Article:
I listened with great interest to Fareed Zakaria’s interview with Jeffery Immelt on CNN’s GPS program this past Sunday. With the growing list of crony capitalism scandals surrounding the White House in recent days, perhaps the time has come to add GE and it’s CEO Mr. Immelt to the list. With his answer to Mr. Zakaria’s first question, President Obama’s job czar so much as admitted to being a crony capitalist.
ZAKARIA: When President Obama asked you to head up his jobs council, what did you come in hoping to achieve? What’s the – the one thing you thought you’d be able to get done?
JEFFREY IMMELT, CHAIRMAN AND CEO, GE: I took it just as a pure play, and the one thing I hoped to get done is to create more jobs. You know, in other words, Fareed, I – I’ve tried to stay focused on this in a very tactical way and, really, I – I think, building the amount of confidence that’s required to actually improve job creation in the United States.
Did Mr. Immelt mean that it was a pure play for General Electric? Given the fact that, according to Open Secrets.org, GE and it’s employees donated almost a half-million dollars to Barak Obama’s 2008 Presidential campaign, it would seem that he did. In addition to the campaign dollars, there are many more reasons to question the appointment of Mr. Immelt to the President’s Jobs Council.
In early December of 2008, according to an article in the Erie Times, GE inked an agreement to build high speed rail with China’s CSR Corp. and China’s Ministry of Railways. This partnership was in the works long before the President’s “WTF Sputnik moment” State of the Union address early this year. In his address, the President proclaimed high-speed rail to be the saviour of our struggling economy and pledged 53 billion taxpayer dollars to the cause.
Mr. Obama also proclaimed green energy to be a priority and worth the expenditure of billions in taxpayer dollars to the detriment of the oil and gas business. The oil, gas and coal industries have faced an impossible labyrinth of regulatory hurdles since the President assumed office. GE is a major manufacturer of wind turbines.
Another core business of GE is jet aircraft engines. GE is in competition with Rolls Royce for the engine of Boeing’s new 787 Dreamliner. The Rolls Royce engine is ready to go, but GE’s is not quite ready. Is Boeing’s trouble with the NLRB concerning expanding it’s South Carolina Dreamliner parts plant related? We won’t hear about any of these issues on NBC, as GE still owns 49% of that broadcasting business. Is it any wonder MSNBC employs such Obama supporters as Al Sharpton, Chris Matthews and Rachel Maddow?
GE also received more than $36 million in early retiree grant money as part of Obamacare.
The truly sad part of this equation is that Mr. Immelt knows what it will take to put our unemployed back to work.
ZAKARIA: Taking this position, have you learned something about the difficulties, the opportunities of job creation that’s different from what – from just running GE?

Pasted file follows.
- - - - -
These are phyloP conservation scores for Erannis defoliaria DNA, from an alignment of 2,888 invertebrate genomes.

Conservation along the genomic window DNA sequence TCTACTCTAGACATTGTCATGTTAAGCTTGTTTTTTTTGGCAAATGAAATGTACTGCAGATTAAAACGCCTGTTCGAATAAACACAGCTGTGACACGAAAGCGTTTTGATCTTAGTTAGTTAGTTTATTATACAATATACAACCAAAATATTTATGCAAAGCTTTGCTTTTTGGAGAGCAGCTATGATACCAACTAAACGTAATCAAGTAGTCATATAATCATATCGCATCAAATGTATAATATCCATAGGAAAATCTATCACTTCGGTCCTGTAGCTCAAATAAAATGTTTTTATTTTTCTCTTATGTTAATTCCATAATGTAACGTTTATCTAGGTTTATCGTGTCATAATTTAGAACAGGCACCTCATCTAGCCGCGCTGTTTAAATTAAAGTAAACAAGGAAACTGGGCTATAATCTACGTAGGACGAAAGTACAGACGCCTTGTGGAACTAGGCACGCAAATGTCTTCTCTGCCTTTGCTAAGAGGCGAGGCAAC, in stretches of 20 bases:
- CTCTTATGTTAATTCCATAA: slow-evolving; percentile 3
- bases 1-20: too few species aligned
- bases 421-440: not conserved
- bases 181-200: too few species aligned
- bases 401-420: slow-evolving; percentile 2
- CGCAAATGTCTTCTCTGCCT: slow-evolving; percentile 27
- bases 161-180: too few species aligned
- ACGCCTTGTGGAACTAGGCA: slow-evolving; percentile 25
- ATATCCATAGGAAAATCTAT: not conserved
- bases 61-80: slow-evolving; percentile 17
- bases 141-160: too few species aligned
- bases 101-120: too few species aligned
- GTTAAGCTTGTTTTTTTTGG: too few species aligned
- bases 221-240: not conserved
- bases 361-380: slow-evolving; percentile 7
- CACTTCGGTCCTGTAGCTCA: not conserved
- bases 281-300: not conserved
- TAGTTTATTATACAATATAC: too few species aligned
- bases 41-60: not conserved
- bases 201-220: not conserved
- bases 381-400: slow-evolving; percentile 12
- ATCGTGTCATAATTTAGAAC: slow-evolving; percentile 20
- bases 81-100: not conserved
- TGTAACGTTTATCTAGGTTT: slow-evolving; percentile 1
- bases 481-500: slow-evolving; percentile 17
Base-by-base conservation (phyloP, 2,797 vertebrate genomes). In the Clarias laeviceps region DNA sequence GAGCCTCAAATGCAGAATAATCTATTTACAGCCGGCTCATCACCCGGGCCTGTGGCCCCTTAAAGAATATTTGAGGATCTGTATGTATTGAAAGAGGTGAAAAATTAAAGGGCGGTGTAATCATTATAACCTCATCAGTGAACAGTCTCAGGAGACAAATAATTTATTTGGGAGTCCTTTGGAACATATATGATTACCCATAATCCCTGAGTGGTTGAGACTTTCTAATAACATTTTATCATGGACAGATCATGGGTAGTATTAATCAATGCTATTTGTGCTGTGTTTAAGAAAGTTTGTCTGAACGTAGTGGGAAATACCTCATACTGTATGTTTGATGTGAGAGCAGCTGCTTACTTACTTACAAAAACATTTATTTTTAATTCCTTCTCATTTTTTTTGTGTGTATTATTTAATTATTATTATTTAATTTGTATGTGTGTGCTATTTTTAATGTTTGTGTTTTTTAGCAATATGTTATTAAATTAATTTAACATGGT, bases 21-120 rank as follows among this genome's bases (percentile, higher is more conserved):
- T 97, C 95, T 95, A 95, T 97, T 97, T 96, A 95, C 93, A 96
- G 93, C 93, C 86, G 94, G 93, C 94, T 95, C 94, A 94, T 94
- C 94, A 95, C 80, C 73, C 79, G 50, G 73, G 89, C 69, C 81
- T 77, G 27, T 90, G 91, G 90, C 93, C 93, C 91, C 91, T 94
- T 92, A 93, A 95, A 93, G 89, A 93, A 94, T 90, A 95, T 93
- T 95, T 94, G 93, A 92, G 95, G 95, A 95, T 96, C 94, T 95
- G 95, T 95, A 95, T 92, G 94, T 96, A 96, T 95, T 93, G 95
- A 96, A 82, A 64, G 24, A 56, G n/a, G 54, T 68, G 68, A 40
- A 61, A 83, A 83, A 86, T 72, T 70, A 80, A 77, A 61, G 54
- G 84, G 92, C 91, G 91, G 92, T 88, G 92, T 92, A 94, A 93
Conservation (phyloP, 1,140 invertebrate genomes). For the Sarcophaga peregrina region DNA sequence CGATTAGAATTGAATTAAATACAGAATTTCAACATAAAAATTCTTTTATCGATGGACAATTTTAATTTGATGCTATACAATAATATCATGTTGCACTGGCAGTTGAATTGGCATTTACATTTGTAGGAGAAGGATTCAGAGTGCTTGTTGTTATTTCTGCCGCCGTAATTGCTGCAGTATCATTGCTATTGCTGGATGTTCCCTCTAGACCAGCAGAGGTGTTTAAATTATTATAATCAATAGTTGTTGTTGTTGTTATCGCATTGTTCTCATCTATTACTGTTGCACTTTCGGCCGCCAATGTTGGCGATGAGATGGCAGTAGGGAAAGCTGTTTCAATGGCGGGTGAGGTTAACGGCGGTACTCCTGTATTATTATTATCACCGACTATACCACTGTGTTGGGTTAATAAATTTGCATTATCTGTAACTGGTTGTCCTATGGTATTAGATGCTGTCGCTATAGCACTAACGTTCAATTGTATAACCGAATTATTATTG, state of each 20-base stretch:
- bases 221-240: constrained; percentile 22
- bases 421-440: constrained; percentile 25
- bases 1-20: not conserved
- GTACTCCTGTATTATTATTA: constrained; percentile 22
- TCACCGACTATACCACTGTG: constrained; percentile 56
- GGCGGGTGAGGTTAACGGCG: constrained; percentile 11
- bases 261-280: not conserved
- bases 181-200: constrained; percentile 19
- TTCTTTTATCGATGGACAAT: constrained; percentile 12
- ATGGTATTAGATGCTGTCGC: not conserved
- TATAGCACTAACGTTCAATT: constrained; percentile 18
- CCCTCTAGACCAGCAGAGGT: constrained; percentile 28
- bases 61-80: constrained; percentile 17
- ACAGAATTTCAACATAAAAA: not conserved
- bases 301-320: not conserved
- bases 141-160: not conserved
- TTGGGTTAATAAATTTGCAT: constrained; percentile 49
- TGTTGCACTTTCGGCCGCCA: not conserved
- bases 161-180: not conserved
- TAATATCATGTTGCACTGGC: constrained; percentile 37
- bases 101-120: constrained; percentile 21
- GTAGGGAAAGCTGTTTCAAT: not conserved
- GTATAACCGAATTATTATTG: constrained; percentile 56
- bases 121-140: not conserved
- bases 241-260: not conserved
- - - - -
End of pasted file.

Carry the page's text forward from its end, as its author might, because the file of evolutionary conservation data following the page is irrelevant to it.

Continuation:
IMMELT: You know, one of the things that this made me do is reach out more and try to see it through the eyes of small business. And when you really try to put yourself in their perspective, they have all the problems GE has, only on steroids. So, in many ways, you know, one of the roads out of this is there’s got to be some simplification of regulations in the United States.
The fact is, is that GE and IBM and J.P. Morgan, we’re big enough companies that we can muscle through regulatory, you know, pressure. We can comply, we can do the things we need to do. If you’re a $50 million business, it’s just so much harder.
So I – I become much more aware of the challenges that basic, fundamental small businesses have in the United States. It’s given me a much better appreciation of what they go through.
In other words, companies that are too small to make large contributions to the Obama coffers and land a job in the White House are pretty much out of luck. I commend Mr. Immelt for speaking honestly.
It is clear that the CEO of GE was walking a fine line between what he really thinks and what he thinks the Administration wants him to say. Of the President, he said “He’s a good listener. He’s tough-minded. You know, I tell my colleagues in the business community, it’s not like your first shot on goal is going to get through his pads, right?” Which is another way of saying Mr. Obama does not take advice with which he does not agree.
On job creation, Mr. Immelt says we need a stable and predictable tax environment with lower corporate rates and closed loopholes to be competitive with other countries, smaller government, reduced debt and deficit, a trained workforce, a friendlier regulatory environment, and more certainty on health care costs and regulations.
All of these seem to be in direct opposition to what the President advocates for the rest of the country. At odds at least for those companies that did not support his campaign or hire non-union workers, but for GE and the companies that did support his campaign, the environment seems to be just fine.